COMMUNITY ART, CARING FOR THE PLANET, Part 2

Snowdrops – Mandy Burton

In part two of her interview, artist and environmentalist Mandy Burton talks about what she’s learned from working with young people, her writing, and how she’s overcome personal setbacks.

Leslie: What have you learned from your work to engage young people?

Mandy: I do hope to connect with young people through my writing. Engaging young people through community art is tough, you have to please the funders, the managers and users of the venue where the work will be sited, and inspire and teach the group. All whilst keeping to deadlines and within budget. After moving South, I didn’t have the energy to establish myself as an artist here. Continue reading COMMUNITY ART, CARING FOR THE PLANET, Part 2

COMMUNITY ART, CARING FOR THE PLANET, Part 1

Mandy Burton teaching children to make Landfill Gulls

Mixed-media artist Mandy Burton specialises in working with environmental themes, using salvaged materials in her commissioned and personal work. I interviewed Mandy in two parts about her assemblage & installations, her creative work with young people, and her graphic story book for young children. Mandy, who was inspired by the early pioneers of Permaculture, has a passionate concern for sustainability and the environment.

In part one of the interview Mandy concentrates on her upbringing and community art projects.

Leslie: Can you tell the story, please, of how you became an environmental artist and what has gone into some of your most representative projects. Continue reading COMMUNITY ART, CARING FOR THE PLANET, Part 1

LOVING LIFE, ACTS OF MERCY AND RAPPING WITH M.E.

Stacy Hart as Mama Chill

Watford rapper, columnist and dream interpreter, Stacy Hart, talks about music and dealing with personal loss/illness while continuing to help other people. Stacy, who has M.E., discusses how to stay conscious and respectful of life while keeping a sense of humour. As far as I’m concerned all life is worthyStacy Hart.

Leslie: Can you explain, please, the meaning of the following phrases you use on your website:

LIFE AS AN INDIE FILM-MAKER

I interviewed independent film-maker Molly Brown, winner of the Golden Trellick Award at the Portobello Film Festival. Molly is a prolific director who scripts, shoots and edits films involving actors and animations, covering a wide range of genres including comedy, horror and parody – though if asked, she will say that if she has a genre, her genre is ‘silly’ – and does it nearly all by herself! Her work has been included in more than 300 screenings, including official selections in film festivals in the U.K., Germany, Austria, Canada, the U.S., Australia, Serbia, Italy, and France. Continue reading LIFE AS AN INDIE FILM-MAKER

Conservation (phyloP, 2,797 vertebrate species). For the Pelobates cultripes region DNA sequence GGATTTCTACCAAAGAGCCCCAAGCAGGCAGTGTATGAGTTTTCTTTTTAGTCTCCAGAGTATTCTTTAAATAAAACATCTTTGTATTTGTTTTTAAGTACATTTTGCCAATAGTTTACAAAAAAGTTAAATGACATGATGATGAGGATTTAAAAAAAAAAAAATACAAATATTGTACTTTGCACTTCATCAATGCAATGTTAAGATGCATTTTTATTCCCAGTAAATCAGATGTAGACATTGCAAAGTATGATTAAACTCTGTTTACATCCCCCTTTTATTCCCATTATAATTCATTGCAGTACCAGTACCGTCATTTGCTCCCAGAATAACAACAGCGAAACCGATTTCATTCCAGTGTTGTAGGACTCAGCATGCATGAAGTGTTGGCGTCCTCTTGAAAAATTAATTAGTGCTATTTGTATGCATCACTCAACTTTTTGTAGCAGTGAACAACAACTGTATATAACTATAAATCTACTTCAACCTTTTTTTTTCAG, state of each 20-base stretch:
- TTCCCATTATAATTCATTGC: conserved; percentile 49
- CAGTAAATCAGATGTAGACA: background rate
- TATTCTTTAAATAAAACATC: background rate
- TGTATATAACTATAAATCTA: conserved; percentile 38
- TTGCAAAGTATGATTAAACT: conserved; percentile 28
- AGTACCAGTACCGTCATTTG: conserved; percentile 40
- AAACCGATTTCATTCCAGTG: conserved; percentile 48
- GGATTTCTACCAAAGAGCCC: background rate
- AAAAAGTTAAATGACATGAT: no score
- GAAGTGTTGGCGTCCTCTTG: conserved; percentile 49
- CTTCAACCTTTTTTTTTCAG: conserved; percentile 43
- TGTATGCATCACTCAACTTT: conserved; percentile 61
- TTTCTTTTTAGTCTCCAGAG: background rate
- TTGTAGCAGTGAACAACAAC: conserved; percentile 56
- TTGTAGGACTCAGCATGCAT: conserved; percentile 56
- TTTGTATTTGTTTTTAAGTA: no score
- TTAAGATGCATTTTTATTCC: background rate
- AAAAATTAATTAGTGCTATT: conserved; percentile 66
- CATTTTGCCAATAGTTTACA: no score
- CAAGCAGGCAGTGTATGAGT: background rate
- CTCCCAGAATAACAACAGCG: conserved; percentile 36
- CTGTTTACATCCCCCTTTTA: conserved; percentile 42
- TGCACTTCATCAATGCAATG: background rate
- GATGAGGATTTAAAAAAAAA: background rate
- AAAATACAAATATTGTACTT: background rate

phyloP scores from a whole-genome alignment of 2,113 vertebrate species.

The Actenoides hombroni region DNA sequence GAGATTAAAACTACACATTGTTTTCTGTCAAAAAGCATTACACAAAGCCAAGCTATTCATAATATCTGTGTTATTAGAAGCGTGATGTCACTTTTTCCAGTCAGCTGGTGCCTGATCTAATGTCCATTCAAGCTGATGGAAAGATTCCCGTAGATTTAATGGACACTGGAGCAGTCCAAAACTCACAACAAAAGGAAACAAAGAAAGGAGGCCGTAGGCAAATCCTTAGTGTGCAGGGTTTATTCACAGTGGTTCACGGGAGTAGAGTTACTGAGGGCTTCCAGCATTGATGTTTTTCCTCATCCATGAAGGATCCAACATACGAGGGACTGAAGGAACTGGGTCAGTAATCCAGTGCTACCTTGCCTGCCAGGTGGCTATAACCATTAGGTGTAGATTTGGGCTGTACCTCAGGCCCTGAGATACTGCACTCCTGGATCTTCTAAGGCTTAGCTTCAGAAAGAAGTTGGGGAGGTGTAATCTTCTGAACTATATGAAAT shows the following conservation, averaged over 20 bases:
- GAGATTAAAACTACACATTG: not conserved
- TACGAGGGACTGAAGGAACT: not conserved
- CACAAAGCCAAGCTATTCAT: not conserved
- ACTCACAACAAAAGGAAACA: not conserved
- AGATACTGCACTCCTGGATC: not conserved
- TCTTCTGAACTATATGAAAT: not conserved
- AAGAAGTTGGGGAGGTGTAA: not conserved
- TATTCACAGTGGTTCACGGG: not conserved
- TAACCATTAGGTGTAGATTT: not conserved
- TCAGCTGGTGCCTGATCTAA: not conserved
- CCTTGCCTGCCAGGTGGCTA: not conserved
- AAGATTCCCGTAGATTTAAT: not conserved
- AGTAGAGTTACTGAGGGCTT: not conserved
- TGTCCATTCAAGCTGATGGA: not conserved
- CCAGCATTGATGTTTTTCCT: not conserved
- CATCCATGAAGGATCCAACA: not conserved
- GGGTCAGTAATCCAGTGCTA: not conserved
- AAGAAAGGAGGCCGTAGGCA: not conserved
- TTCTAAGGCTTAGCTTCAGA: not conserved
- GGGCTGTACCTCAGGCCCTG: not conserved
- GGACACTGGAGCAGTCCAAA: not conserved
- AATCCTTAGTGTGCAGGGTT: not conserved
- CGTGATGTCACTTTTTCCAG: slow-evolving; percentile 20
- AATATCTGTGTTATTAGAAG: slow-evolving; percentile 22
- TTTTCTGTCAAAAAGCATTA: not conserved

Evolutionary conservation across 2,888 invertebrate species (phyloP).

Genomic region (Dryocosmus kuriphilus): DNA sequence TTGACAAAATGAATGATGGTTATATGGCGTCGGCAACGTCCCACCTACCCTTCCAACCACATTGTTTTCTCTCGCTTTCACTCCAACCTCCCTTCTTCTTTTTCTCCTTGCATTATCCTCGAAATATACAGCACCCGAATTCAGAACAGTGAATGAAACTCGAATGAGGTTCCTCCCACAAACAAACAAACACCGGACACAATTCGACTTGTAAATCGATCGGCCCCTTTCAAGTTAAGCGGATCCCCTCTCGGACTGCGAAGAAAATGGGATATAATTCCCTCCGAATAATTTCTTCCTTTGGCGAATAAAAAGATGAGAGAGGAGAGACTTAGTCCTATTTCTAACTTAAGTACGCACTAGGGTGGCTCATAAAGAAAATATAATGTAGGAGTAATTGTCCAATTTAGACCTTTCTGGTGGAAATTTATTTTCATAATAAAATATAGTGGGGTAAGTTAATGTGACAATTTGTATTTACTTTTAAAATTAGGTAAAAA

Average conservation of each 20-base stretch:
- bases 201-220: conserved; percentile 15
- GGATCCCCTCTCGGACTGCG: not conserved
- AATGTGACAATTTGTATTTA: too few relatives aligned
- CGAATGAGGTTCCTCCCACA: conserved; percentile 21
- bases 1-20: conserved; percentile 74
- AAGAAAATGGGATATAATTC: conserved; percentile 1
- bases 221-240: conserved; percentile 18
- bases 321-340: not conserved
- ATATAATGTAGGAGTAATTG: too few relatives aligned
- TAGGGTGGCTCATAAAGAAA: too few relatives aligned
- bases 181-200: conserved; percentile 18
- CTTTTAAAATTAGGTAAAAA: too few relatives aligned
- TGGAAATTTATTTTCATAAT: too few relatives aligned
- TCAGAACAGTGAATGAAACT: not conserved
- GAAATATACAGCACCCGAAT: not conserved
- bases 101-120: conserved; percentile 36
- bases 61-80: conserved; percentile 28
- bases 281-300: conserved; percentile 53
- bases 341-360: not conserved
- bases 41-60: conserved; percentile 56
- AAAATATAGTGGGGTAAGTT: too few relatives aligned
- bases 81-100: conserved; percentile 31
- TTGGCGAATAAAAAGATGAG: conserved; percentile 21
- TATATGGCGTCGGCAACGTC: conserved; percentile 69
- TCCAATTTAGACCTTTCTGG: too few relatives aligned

WORDS AND ART FOR A CHANGING CLIMATE

Nancy Campbell, photographed by Mark Walton.

I interviewed poet, art critic and environmentalist Nancy Campbell about her Arctic residencies, her climate change projects, and her work supporting threatened cultures. Shortlisted for the Forward Prize Best First Collection, Nancy is also an innovative printmaker who has won the Birgit Skiöld Award. She was a Marie Claire ‘Wonder Woman’ in 2016 for activities including the Arctic Book Club and The Polar Tombola, an interactive live literature event. Nancy’s latest book, The Library of Ice, a blend of cultural history, nature writing and memoir, is published by Scribner UK. Continue reading WORDS AND ART FOR A CHANGING CLIMATE

NON-BINARY ARTIST & WRITER DISCUSS CREATIVITY

Karolina
Leslie

Artist Karolina Alexiou and author Leslie Tate exchanged ideas about their creative processes, and how much their work is connected to being non-binary .

Leslie: So, where do we start if we’re relating creativity to stepping outside the gender box?

Karolina: It’s good to speak as queer artists, but it doesn’t have to be queerness that’s the main point of our artworks. So I don’t think queerness manifests in an overt way in my work. Androgyny is perhaps the most obvious manifestation. Continue reading NON-BINARY ARTIST & WRITER DISCUSS CREATIVITY

WHAT’S SO GREAT ABOUT CRIME FICTION?

Kate Vane

Author Kate Vane guest blogs about the power of crime fiction to question the controlling nature of institutions and explore people’s motivations. As a crime novelist herself, Kate has been praised for her skilful pen portraits: ‘Characterisation was the thing that really made this book great for me.’ – Ashrae (Amazon top 500 reviewer) on Brand New Friend, Kate’s latest novel.

Kate says of herself: “I lived in Leeds for a number of years where I worked as a probation officer. I started writing crime fiction because I thought made-up criminals would be easier to manage (I was wrong). I’ve published four novels and also written for BBC drama Doctors. My short stories and articles have appeared in various publications and anthologies, including Mslexia and Scotland on Sunday. I’ve always loved the sea, and now live on the beautiful south Devon coast. If I’m not reading or writing, I’m probably in the garden.” Continue reading WHAT’S SO GREAT ABOUT CRIME FICTION?

ARTIST IN RESIDENCE WITH INDIGENOUS PEOPLE?

Barbara Navarro acrylic and sand, Rio Orinoco

I talked to artist Barbara Navarro, who lives during winter with Yanomami communities in S. America, creating artworks that protest against the destruction of tropical forests and the degradation of the way of life of indigenous people. Barbara’s innovative art was originally inspired by staying with the Dogon people in W. Africa and later with the Yanomami. She has also written and illustrated children’s fantasy/adventure books about how Yanomami communities live and the magical connection they have with nature. Barbara has a BFA from San Francisco Art Institute and now lives, during the summer months, in Paris.
Continue reading ARTIST IN RESIDENCE WITH INDIGENOUS PEOPLE?

Author and Poet